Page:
Employees‟ organizational commitment is considered to be a critical issue in a higher educational setting for the success of its visions and goals, as well as to keep its employee’s motivation granted for achieving better work performance. Highly committed staff are the backbone of universities since they play an important role in the success of their institutions

 Commitment to work or work commitment is defined as the level of enthusiasm an employee has towards his/her tasks assigned at a workplace. It is the feeling of responsibility that a person has towards the goals, mission, and vision of the organization he/she is associated with.     But most great things in this world is achieved by perseverance, hard work, and dedication. All these qualities don’t just show up in a day.

A person develops these qualities over the years. The same goes for organizations, if an organization expects its employees to perform exceptionally well then they will have to provide a work environment that will help increase commitment to work.

Organizational commitment is one of the job-related attitudes which has attracted the minds of scholars and practitioners in the field of Human Resources Management due to the impact it has on employees and organizational performance.  Individuals become committed to organizations for a variety of reasons, including an affective attachment to the values of the organization, a realization of the costs involved with leaving the organization, and a sense of obligation to the organization.  This involves an employees’ willingness to exert effort on behalf of the organization, the degree of goal and value associated with the organization, and desire to maintain membership. Institutional commitment is a bond between an employee and the employer and the more favorable an individual’s attitudes toward the institution, the greater the individual’s acceptance of the goals of the organization, as well as their willingness to exert more effort on behalf of the organization or institution.  when employees are dissatisfied at work, they are less committed and will look for other opportunities to quit. If opportunities are unavailable, they may emotionally or mentally withdraw from the organization. Thus, organizational commitment is an important attitude in assessing employees’ intentions to quit and the overall contribution of the employee to the organization. Performance, therefore, is the outcome of actions with the skills of employees who perform in some situations. Employee performance is a mutual result of effort, ability, and perception of tasks. Good performance is a step towards the achievement of organizational aims. Hence more struggle is required to improve organizational performance. Negin, Omid, and Ahmad, (2013) affirmed that Organizational commitment can improve employees’ performance and raise organizational overall competitiveness.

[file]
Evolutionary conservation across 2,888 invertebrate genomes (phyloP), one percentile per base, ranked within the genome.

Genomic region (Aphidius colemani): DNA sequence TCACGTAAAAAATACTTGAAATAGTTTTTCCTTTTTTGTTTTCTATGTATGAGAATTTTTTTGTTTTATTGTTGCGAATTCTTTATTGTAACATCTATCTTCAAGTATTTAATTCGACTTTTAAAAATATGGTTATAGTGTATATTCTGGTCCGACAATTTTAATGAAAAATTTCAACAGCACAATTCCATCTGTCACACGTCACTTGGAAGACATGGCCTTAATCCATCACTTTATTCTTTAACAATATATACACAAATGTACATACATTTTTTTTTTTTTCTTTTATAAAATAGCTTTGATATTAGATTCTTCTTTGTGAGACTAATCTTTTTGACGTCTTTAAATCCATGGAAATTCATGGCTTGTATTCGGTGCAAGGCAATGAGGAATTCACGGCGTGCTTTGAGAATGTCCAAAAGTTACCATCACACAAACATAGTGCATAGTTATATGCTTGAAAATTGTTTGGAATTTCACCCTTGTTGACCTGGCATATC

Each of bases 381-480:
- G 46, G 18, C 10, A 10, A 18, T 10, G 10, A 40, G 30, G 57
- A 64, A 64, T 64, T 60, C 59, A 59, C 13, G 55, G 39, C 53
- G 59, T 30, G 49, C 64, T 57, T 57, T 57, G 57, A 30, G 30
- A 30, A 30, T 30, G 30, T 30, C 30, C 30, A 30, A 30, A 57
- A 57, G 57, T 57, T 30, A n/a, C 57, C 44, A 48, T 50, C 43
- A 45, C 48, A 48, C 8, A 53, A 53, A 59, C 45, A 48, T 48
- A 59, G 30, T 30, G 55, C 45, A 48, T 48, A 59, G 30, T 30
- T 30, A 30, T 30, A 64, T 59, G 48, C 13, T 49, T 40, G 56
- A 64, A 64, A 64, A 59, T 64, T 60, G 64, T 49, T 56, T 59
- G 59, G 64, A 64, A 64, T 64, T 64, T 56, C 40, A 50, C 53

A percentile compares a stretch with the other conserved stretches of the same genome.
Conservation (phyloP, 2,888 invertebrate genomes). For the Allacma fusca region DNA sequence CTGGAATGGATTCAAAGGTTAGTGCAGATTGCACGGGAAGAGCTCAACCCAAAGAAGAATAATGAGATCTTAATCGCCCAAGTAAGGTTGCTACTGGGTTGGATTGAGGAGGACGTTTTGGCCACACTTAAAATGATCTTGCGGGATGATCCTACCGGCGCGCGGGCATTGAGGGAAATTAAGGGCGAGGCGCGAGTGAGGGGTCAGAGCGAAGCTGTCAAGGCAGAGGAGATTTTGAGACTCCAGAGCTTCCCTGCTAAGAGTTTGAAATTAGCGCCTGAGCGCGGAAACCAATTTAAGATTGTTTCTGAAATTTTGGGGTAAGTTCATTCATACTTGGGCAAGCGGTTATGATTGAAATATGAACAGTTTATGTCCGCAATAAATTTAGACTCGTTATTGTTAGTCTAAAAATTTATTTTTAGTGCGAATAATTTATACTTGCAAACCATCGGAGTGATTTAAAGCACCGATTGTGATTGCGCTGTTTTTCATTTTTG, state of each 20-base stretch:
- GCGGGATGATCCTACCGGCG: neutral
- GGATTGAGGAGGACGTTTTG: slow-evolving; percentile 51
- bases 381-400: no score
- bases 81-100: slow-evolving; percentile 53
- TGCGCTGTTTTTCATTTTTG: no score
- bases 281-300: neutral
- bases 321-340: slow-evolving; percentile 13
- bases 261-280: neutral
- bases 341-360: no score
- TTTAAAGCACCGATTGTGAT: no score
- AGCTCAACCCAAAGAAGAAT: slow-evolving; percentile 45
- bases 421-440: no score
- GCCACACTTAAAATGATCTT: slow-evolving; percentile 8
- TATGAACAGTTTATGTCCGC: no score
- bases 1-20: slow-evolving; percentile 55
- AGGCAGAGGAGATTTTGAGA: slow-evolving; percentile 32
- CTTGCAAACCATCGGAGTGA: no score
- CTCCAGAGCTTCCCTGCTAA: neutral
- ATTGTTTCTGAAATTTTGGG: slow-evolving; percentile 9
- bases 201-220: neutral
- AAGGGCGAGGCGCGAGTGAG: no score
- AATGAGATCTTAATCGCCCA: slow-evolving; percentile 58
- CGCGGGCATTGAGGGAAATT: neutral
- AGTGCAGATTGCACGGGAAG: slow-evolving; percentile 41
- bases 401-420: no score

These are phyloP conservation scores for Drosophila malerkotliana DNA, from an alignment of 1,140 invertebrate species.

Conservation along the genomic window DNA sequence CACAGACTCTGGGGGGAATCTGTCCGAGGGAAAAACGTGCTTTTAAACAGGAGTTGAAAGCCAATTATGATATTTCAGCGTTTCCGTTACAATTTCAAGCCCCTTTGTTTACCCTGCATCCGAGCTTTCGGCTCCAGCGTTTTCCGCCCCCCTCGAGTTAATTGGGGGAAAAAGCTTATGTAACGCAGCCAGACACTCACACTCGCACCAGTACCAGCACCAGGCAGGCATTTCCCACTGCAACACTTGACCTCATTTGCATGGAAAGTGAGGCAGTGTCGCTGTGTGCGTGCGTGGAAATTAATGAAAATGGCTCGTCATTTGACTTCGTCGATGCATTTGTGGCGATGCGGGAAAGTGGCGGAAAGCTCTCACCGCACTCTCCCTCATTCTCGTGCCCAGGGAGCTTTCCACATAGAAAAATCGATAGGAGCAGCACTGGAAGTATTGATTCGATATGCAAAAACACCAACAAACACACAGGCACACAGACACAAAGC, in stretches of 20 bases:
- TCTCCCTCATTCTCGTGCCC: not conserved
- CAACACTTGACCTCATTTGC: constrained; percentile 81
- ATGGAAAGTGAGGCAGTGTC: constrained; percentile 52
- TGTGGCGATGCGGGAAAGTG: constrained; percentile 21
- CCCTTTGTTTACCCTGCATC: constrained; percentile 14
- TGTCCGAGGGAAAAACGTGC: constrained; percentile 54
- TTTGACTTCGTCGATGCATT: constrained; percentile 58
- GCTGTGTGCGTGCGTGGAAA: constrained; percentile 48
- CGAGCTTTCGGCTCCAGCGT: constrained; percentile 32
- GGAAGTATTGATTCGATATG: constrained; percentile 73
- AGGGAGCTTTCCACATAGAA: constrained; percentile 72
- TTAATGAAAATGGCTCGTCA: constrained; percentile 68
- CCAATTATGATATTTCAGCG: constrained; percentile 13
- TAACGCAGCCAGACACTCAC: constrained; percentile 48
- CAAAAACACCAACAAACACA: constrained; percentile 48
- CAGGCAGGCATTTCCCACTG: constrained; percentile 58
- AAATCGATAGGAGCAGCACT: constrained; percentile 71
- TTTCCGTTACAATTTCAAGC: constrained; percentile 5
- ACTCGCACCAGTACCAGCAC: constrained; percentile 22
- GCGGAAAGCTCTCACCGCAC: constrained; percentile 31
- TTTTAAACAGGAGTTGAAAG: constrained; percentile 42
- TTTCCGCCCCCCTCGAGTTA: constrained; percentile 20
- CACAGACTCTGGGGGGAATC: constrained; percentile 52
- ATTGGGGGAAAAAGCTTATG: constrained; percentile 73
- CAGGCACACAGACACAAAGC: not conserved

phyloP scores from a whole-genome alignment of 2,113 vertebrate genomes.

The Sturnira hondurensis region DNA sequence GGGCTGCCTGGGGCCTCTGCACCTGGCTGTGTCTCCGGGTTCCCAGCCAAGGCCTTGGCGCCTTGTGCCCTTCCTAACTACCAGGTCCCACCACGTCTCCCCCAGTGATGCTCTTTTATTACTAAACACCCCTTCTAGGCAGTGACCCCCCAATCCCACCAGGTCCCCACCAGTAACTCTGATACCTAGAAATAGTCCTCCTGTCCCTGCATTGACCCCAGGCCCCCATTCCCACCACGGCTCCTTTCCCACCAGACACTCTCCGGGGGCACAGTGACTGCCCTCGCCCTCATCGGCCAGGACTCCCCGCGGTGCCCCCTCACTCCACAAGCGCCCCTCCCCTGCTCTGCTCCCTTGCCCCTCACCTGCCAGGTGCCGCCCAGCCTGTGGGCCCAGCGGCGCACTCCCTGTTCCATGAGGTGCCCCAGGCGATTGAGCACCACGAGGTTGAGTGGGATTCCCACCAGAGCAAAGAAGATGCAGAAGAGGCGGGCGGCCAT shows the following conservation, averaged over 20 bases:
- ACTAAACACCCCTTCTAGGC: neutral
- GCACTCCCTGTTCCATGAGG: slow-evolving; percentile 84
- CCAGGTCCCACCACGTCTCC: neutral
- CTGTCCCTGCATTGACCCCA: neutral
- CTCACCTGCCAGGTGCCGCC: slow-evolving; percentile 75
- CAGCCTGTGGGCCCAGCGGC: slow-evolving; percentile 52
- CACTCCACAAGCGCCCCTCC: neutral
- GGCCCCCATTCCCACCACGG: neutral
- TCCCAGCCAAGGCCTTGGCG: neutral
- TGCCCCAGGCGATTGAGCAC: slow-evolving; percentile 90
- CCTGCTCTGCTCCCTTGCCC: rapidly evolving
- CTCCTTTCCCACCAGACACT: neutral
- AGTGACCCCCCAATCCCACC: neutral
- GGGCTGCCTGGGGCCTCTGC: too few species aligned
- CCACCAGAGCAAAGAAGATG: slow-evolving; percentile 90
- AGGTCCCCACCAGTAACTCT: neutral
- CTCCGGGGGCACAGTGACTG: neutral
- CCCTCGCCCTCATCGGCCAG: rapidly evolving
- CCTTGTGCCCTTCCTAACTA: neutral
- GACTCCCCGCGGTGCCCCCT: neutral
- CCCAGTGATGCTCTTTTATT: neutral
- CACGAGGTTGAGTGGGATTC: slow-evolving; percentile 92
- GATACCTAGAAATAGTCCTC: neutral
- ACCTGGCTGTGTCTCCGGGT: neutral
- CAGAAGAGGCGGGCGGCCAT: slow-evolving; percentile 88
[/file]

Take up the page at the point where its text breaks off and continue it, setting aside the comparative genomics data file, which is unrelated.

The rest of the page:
Tertiary educational institutions are facing some level of challenges in terms of skilled human resource capacity, which hurts its ability to make an impact in the areas of socio-economic and political development  This evidence provides the need for qualified academic staff in tertiary institutions of learning. The performance of academic staff is of importance because good quality tertiary education is an important avenue towards nurturing the teachers needed for universal primary education, the experienced doctors, nurses, and community workers needed for better water and health facilities, the accountants, economists, and journalists required for better private business and better governance. For higher education to develop the above capacities, it must ensure that their staffs are well motivated to commit to the quality needed for socioeconomic and political development.

Here are some definitions of commitment to different contexts1:

  • Connection to a goal: being bound to a goal or the determination in respect of a goal, regardless of the origin of the goal. Believing in a goal and wanting to achieve it also reflects a certain degree of commitment.